Experts have warned that alcopops are posing a new threat to underage drinkers. These alcopops are ready-to-drink flavoured alcoholic drinks that contain more alcohol than usual, they warn. The latest study by George Mason University’s College of Health and Human Services (CHHS) and team note that some of the available alcopops are cheap and easily available to underage drinkers. The study was published in the latest issue of the journal Alcoholism: Clinical and Experimental Research. It was titled, “Price of Four Loko in Large U.S. Cities, 2018.”
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The experts warn that drinking one standard can of alcopops constitutes binge drinking. Drinking more than one could lead to alcohol poisoning and even death they add. One of the leading companies selling these is the Four Loko that sells supersized alcopop to underage drinkers. Four Loko is the cheapest of all the brands, says the study. The authors of the study write that because of the high alcohol content and and low prices, there is a risk of higher consumption that could harm the youth and thus becomes a public health concern.
Study leader CHHS Assistant Professor Dr. Matthew Rossheim looked at the retail price of Four Loko in the large US cities with the team including Kayla McDonald, Reema Ahmad, and Sieka Siklo from the Department of Global and Community Health, CHHS.
The team writes that each of the 23.5 oz. cans contain three times the alcohol content than a regular beer. The containers are also twice the size of a regular beer. This means that the alcohol content of a six-pack of beer is being sold at less than $3 write the researchers. The team calls for policy makers to reduce the high “alcohol-by-volume (abv)” content of these alcopops, ban them altogether or increase their prices so that they are inaccessible to the youth.
Rossheim said in a statement, “It is unsafe for anyone to consume a single can of Four Loko in one sitting, let alone minors who have less drinking experience and lower body weight. Regulatory agencies should reduce the availability and alcohol-by-volume of these products and increase their retail price in order to reduce and prevent unsafe alcohol consumption.”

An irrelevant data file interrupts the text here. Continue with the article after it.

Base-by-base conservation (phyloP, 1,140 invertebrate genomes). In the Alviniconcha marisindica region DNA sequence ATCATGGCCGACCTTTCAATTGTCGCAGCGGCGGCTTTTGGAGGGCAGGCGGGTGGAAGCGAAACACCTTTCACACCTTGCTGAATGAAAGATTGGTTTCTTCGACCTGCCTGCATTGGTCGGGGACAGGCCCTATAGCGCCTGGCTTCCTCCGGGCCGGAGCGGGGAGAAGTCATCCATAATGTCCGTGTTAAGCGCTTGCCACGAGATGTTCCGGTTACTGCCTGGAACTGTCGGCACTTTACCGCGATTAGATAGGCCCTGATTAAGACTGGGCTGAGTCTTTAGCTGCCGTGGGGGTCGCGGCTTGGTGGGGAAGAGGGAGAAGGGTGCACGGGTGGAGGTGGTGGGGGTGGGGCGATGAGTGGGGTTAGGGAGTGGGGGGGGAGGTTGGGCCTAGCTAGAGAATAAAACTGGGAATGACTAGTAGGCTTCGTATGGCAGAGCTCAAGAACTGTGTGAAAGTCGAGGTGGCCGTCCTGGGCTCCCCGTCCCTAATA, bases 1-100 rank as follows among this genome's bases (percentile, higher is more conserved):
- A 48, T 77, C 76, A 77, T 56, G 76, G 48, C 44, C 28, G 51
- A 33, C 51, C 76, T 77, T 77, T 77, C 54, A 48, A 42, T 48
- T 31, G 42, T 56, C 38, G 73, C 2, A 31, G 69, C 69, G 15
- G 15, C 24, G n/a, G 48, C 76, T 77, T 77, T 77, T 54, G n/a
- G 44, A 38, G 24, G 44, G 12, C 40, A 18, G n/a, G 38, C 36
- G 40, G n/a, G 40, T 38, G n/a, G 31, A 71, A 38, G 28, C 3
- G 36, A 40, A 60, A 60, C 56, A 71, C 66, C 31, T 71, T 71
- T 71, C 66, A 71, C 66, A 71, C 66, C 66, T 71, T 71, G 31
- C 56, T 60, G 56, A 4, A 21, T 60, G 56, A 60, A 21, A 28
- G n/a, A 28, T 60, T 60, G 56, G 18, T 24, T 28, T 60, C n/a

The researchers collected information regarding prices and sales of these alcopops from a random sample of stores from large cities in each of the states across the nation. They interviewed the retailers on availability, volume, abv, prices and discounts for buying more than one etc. of Four Loko.
The team looked at a total of 344 retail stores that had stocks of Four Loko. They noted that the average price of a standard alcoholic drink (14 g of absolute alcohol) was $0.54 for Four Loko products. They write, “an average of 17 standard alcoholic drinks could be purchased via Four Loko with $10.” Their abv was 14 percent compared to 12 percent of an average alcoholic drink and at lower prices.
17 State Attorneys General have earlier requested Four Loko to reduce the abv in their product that these have all been ignored. Further they recently introduced a product with higher alcohol content. The team of researchers call for investigations into the product from the Alcohol and Tobacco Tax and Trade Bureau to see if they are adhering to the federal definition for beer and if they are cheating on the state and federal taxes.
Authors of this study concluded, “Four Loko is among the least expensive ready‐to‐drink alcohol available for purchase in the United States.” Further they add, “consuming a single supersized alcopop constitutes binge drinking and is therefore unsafe, regulatory agencies should consider a variety of steps to reduce the availability and abv of these products and increase their retail price in order to reduce and prevent unsafe alcohol consumption.”
Rossheim is also working on another study that shows that attractive packaging of the alcohol products are increasingly raising their appeal to the youth.
Last year Rossheim published another study in The American journal of Drug and Alcohol Abuse that focussed on the harmful effects of Four Loko on young drinkers. He and his team write, “supersized alcopop - a high-alcohol-content, ready-to-drink flavored alcoholic beverage ... is currently regulated as beer.” He explains that the large amounts of additives as well as alcohol content do not meet the legal definitions of beer.
The team wrote, “From a public safety perspective, it is urgently important that the Alcohol and Tobacco Tax and Trade Bureau assess the formulation of supersized alcopops - specifically, the percent of alcohol in the finished product that is derived from additives.” They called for a reclassification of these supersized alcopops as distilled spirits so that the youth would have limited access to them. They also called for “increased price and reduced availability at the retail locations where youth most often obtain alcohol.”